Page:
We expected coming into WWDC that iOS 12 would focus less on major new features and more on improving performance and eliminating bugs, and that’s partially true based on what Apple showed onstage today.
Grouped notifications Apple is taking a huge, overdue step to fix its messy notifications situation: iOS 12 will support grouped notifications, so you’ll be able to interact with or dismiss multiple notifications from the same app at once.
It’s called USDZ, and Federighi likened it to “Something like AR Quick Look.” A number of companies including Adobe, Autodesk, and Sketchfab have already announced that they’ll be integrating and building apps around USDZ. Measure app iOS 12’s more powerful augmented reality is being put to use right away in a new Apple app called Measure.
Siri opens to more apps Apple claims Siri is the most popular digital assistant in the world, and to help bolster that lead, it’s allowing developers more integration with iOS 12.
CarPlay is getting Google Maps and Waze Apple announced that its in-car platform CarPlay will add support for two of the most popular turn-by-turn navigation apps – Google Maps and Waze – after the launch of iOS 12.
Apple News The Apple News app is getting minor improvements such as a new Browse tab.
Voice Memos is coming to the iPad and adding iCloud syncing Apple announced that the Voice Memos app has similarly been redesigned and will come to the iPad with the release of iOS 12.
iBooks becomes Apple Books Apple is rebranding its ebook app from iBooks to Apple Books.

The orginal article.

Summary of “How Ford Is Thinking About the Future”

Everyone’s talking about a future in which vehicles are shared rather than owned, autonomous rather than driven, and where car companies make large shares of their profits on digital “Mobility services.” But if you are the Ford Motor Company and face the prospect of investing billions in new technology while your century-old business model is overturned, you might first have a few questions.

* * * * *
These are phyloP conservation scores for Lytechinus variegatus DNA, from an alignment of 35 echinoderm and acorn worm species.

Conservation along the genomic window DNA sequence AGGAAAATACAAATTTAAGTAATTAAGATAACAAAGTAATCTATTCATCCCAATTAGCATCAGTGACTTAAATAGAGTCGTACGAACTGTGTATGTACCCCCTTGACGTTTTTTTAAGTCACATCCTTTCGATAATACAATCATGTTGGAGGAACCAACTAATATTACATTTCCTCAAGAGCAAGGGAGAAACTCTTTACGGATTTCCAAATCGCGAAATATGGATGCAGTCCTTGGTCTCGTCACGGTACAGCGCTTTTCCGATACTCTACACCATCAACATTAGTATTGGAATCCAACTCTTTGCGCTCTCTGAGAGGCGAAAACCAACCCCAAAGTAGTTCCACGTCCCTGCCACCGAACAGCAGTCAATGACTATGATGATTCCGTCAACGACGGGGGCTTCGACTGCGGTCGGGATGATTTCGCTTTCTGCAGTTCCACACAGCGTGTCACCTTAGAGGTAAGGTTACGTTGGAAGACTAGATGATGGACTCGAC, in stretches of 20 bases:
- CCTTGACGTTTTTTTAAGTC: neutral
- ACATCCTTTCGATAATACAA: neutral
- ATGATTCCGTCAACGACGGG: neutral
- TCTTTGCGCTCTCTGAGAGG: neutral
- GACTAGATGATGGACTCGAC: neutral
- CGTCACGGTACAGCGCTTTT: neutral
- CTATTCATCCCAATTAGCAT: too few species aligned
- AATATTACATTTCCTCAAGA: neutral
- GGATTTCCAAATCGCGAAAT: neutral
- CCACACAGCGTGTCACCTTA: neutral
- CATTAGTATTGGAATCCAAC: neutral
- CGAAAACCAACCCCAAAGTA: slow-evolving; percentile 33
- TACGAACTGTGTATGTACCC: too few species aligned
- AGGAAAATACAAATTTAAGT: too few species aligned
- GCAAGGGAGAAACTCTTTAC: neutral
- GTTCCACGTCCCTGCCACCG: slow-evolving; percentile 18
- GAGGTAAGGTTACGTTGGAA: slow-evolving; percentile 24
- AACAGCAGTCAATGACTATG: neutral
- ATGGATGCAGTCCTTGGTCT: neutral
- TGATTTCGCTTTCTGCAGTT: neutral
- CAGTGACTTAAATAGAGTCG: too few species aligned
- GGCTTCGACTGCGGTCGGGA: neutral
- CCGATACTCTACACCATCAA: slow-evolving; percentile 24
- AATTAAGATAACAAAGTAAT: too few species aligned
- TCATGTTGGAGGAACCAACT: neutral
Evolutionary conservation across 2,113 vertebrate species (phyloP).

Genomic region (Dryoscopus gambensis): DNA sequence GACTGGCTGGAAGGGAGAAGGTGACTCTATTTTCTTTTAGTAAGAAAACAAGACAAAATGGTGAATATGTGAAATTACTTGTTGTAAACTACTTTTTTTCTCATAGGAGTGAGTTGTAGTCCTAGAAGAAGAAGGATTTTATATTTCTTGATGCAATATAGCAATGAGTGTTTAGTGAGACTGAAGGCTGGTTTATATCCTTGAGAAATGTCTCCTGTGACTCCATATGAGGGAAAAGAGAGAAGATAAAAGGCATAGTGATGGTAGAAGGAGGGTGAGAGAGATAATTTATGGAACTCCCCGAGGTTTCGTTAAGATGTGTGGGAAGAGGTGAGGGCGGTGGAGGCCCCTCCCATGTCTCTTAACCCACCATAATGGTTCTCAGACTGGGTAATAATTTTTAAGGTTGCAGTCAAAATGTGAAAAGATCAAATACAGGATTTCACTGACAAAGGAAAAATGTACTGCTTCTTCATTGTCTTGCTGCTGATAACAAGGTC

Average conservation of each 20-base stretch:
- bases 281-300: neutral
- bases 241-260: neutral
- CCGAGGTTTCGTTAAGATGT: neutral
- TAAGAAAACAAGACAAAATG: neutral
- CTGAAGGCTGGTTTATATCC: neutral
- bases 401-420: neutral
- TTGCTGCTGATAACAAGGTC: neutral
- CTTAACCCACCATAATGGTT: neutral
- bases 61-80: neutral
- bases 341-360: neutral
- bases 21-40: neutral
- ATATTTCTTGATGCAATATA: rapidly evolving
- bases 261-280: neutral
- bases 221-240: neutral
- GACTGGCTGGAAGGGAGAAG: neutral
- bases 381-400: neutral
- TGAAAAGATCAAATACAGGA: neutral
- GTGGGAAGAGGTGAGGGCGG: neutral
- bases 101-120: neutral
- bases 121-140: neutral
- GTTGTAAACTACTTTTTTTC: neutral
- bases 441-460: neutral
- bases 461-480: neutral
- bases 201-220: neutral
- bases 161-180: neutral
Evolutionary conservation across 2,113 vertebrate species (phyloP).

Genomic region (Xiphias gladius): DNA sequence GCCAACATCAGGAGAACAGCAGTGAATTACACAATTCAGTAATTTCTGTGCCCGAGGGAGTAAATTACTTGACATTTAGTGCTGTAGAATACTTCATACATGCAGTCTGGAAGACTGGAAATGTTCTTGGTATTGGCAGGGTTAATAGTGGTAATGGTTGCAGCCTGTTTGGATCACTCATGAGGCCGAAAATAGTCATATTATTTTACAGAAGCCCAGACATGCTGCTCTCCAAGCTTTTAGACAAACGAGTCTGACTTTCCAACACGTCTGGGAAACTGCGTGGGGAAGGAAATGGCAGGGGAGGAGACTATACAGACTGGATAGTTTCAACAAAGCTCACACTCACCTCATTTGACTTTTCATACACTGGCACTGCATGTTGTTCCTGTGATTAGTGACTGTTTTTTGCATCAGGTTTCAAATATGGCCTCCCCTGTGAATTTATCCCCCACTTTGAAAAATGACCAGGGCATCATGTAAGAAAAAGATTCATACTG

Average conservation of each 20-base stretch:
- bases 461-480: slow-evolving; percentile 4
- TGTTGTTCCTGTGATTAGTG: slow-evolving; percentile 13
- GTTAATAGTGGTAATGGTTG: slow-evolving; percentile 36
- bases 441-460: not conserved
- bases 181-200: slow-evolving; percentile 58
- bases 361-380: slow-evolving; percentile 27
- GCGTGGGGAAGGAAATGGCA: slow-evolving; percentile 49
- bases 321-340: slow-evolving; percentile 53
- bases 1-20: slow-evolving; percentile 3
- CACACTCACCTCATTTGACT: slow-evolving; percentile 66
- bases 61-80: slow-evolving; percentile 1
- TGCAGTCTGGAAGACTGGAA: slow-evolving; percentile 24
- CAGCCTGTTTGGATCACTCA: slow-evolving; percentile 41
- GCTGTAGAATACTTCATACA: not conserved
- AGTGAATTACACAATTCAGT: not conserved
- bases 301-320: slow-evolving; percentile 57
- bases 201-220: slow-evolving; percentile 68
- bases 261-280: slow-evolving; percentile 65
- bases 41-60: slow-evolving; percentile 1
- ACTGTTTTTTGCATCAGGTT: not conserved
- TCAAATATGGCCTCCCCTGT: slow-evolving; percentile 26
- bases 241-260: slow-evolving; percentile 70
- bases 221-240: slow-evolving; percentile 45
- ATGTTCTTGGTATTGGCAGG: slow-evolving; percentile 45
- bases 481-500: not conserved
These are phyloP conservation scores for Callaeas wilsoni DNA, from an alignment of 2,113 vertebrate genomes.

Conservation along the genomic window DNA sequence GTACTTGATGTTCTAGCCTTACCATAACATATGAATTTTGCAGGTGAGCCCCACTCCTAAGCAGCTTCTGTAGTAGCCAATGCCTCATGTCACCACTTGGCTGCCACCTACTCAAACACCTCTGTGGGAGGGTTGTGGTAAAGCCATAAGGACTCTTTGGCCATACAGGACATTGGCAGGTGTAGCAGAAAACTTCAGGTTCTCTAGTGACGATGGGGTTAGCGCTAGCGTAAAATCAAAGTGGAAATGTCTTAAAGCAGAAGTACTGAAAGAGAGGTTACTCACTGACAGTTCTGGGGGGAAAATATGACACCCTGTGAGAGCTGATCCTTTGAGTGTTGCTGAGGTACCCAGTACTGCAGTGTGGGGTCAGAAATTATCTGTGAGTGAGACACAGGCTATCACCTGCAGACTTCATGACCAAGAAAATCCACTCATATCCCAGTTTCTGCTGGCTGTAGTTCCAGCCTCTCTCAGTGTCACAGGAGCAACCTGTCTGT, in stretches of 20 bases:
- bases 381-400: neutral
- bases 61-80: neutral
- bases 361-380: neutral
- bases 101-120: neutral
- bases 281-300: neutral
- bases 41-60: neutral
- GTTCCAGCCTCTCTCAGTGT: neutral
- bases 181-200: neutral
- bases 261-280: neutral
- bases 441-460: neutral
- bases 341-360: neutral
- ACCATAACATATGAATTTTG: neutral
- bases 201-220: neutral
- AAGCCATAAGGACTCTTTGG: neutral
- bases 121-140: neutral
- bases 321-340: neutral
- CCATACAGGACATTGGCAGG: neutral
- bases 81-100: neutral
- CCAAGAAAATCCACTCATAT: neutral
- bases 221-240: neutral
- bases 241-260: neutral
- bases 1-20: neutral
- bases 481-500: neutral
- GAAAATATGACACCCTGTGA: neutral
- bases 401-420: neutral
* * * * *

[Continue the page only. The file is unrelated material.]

To help test drive the future, in 2016 Ford paid about $50 million to acquire Chariot, a startup mobility service.
Here are five to learn from Ford thus far, about mobility services in particular, and more broadly, about how to deal with the uncertainty of new business models in new markets by testing and learning one’s way forward.
Ultimately, Ford has to create a business that’s profitable, and part of that involves designing route maps in which certain customers willingly pay more for rides.
“We are getting pull from enterprises,” Ford Mobility head Marcy Klevorn said recently on a media conference call.
If Ford applied those same ROI expectations to its new logistics business, it would likely kill it before it has a chance to thrive.
While Ford has mitigated much of the risk by starting small and testing, learning, and pivoting along the way, Chariot certainly isn’t the only business model in its new growth space.
Ford X is charged with discovering and developing new business ideas and managing the Transportation Mobility Cloud, which is aimed at enabling vehicles, objects, and city infrastructure to communicate.

The orginal article.

Summary of “Is America Ready for the Next Superstorm?”

The market vendors scooped up the goods at Manhattan piers and hauled them the final few blocks to the market with hand trucks.
Not long after Washington Market was destined for the Bronx, the City Planning Commission began eyeing the aging Fulton Fish Market on the Lower East Side, hoping to reimagine the area as an “Old New York” neighborhood, where shops, a museum, and restored historic buildings could greet visitors who’d just finished their tour of the nineteenth- century ships docked permanently along the pier.